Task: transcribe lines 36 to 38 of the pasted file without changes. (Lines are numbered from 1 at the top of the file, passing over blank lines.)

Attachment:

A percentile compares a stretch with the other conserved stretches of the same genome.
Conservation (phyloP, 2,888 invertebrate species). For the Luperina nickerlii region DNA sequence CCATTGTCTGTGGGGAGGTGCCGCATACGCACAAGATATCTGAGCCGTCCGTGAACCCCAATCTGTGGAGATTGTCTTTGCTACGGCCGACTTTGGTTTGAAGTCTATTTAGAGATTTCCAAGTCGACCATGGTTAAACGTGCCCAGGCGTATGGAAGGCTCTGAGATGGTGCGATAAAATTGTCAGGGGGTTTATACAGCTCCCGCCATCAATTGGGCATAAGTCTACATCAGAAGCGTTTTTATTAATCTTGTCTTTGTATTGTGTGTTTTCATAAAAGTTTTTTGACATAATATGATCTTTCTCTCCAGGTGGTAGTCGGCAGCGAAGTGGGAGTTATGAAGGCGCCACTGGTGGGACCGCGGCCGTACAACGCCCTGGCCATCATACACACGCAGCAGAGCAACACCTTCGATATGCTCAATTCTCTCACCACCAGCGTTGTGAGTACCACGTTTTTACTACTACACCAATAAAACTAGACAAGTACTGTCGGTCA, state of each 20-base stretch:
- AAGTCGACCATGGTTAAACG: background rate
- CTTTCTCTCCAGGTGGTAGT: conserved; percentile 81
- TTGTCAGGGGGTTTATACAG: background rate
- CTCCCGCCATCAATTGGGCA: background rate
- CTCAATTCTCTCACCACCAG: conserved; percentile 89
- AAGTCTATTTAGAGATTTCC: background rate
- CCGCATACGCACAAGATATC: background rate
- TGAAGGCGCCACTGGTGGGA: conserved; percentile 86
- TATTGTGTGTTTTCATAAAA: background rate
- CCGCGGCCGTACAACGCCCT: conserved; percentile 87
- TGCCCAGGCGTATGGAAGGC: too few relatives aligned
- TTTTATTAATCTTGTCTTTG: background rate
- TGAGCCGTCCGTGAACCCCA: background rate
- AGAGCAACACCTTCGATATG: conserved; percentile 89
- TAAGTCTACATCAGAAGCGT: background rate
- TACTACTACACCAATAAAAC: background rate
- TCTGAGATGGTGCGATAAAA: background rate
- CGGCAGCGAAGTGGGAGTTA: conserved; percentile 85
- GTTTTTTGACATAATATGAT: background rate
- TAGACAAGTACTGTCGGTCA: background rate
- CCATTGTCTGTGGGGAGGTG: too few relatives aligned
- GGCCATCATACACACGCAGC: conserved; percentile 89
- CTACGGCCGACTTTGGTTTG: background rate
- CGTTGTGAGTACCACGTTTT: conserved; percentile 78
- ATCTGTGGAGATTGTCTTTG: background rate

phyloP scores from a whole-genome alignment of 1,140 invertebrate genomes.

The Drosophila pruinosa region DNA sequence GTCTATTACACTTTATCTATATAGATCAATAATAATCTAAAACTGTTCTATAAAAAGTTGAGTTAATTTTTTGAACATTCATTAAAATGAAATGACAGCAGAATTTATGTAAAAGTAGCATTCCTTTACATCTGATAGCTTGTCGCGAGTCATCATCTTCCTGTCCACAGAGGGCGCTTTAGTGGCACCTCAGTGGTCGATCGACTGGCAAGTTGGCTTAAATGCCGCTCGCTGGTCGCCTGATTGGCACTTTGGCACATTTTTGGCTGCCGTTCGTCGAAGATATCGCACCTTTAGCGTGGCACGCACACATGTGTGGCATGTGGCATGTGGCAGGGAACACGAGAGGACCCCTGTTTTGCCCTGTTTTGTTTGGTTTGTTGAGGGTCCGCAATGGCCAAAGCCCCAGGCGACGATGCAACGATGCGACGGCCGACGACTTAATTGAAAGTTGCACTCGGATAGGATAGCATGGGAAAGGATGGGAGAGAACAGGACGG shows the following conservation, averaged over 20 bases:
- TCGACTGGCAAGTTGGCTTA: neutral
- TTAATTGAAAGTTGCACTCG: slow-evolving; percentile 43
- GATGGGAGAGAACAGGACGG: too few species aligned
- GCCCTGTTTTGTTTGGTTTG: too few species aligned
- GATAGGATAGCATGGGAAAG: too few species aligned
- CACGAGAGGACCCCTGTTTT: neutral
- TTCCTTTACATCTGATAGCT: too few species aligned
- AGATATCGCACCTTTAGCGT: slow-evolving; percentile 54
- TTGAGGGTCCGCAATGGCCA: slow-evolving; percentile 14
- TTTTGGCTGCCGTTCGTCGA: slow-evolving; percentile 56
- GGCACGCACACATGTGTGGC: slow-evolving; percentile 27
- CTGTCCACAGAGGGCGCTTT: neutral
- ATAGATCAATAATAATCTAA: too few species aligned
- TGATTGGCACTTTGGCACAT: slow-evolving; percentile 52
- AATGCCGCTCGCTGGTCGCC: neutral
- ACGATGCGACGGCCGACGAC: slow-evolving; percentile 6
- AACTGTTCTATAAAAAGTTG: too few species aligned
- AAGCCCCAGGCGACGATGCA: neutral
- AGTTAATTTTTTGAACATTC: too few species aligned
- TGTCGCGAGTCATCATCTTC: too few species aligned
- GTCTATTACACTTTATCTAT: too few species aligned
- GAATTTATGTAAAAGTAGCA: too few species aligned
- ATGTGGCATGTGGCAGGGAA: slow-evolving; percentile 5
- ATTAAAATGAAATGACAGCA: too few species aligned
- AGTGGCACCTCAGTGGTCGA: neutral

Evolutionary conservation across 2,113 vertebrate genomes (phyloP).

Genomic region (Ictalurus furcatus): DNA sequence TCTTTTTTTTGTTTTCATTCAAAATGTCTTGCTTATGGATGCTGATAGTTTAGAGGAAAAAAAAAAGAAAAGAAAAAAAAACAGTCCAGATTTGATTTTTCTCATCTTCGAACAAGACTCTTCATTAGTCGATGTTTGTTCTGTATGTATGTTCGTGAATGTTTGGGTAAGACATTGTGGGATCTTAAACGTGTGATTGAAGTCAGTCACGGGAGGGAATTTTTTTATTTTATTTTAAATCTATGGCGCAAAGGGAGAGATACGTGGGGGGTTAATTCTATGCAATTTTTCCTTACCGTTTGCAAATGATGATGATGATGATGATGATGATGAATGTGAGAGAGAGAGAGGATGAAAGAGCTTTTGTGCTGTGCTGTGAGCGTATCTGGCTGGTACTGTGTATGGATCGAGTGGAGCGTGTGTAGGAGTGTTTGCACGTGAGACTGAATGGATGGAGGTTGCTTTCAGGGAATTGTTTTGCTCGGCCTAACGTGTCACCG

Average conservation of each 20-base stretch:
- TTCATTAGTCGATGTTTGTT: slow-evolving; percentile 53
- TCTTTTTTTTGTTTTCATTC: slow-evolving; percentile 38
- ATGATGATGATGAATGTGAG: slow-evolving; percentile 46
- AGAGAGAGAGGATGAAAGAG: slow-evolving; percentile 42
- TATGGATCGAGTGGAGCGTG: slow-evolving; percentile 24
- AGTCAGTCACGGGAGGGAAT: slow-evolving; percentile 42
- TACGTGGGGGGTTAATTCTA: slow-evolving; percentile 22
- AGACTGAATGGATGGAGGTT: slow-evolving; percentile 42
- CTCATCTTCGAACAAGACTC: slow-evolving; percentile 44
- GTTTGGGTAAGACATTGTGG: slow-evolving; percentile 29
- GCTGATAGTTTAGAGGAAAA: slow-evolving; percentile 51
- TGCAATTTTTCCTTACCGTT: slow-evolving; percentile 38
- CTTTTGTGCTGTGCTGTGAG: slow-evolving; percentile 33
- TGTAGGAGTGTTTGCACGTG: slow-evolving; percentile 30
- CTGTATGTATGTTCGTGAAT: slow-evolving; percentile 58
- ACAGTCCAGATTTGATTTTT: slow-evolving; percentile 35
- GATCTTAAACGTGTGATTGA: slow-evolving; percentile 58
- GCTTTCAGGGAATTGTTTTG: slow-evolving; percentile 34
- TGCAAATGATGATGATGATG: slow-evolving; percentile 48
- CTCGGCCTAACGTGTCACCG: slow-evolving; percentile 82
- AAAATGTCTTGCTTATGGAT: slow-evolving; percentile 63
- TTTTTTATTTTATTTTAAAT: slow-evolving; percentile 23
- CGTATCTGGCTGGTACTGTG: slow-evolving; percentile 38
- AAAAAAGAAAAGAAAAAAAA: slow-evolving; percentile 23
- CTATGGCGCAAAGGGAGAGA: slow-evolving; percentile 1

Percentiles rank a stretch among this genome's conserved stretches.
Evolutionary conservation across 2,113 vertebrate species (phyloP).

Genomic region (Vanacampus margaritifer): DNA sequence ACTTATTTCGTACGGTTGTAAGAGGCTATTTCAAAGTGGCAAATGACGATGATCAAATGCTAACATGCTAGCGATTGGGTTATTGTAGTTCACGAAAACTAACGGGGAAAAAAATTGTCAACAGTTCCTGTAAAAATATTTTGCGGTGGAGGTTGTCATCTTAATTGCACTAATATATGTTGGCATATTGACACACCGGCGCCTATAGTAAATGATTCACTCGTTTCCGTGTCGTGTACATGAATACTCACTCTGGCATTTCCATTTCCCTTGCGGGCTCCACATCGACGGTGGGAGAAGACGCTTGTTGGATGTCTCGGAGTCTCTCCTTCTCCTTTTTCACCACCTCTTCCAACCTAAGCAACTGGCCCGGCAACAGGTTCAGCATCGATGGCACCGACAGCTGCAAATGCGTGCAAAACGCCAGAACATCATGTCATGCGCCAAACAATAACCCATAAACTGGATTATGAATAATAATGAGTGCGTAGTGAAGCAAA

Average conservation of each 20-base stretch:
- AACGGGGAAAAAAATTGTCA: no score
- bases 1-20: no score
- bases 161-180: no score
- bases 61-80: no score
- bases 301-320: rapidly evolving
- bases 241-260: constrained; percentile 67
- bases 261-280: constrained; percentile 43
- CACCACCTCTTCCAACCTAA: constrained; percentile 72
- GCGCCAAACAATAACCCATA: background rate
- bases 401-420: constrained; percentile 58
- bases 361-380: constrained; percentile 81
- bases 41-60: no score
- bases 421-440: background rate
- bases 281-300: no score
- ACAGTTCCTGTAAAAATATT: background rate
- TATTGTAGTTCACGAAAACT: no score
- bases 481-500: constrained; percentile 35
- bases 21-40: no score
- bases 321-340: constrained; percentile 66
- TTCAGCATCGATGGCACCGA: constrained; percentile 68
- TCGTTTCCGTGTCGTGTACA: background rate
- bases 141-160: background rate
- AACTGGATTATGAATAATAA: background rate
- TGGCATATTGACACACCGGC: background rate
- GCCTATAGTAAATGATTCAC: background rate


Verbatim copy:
- TTCCTTTACATCTGATAGCT: too few species aligned
- AGATATCGCACCTTTAGCGT: slow-evolving; percentile 54
- TTGAGGGTCCGCAATGGCCA: slow-evolving; percentile 14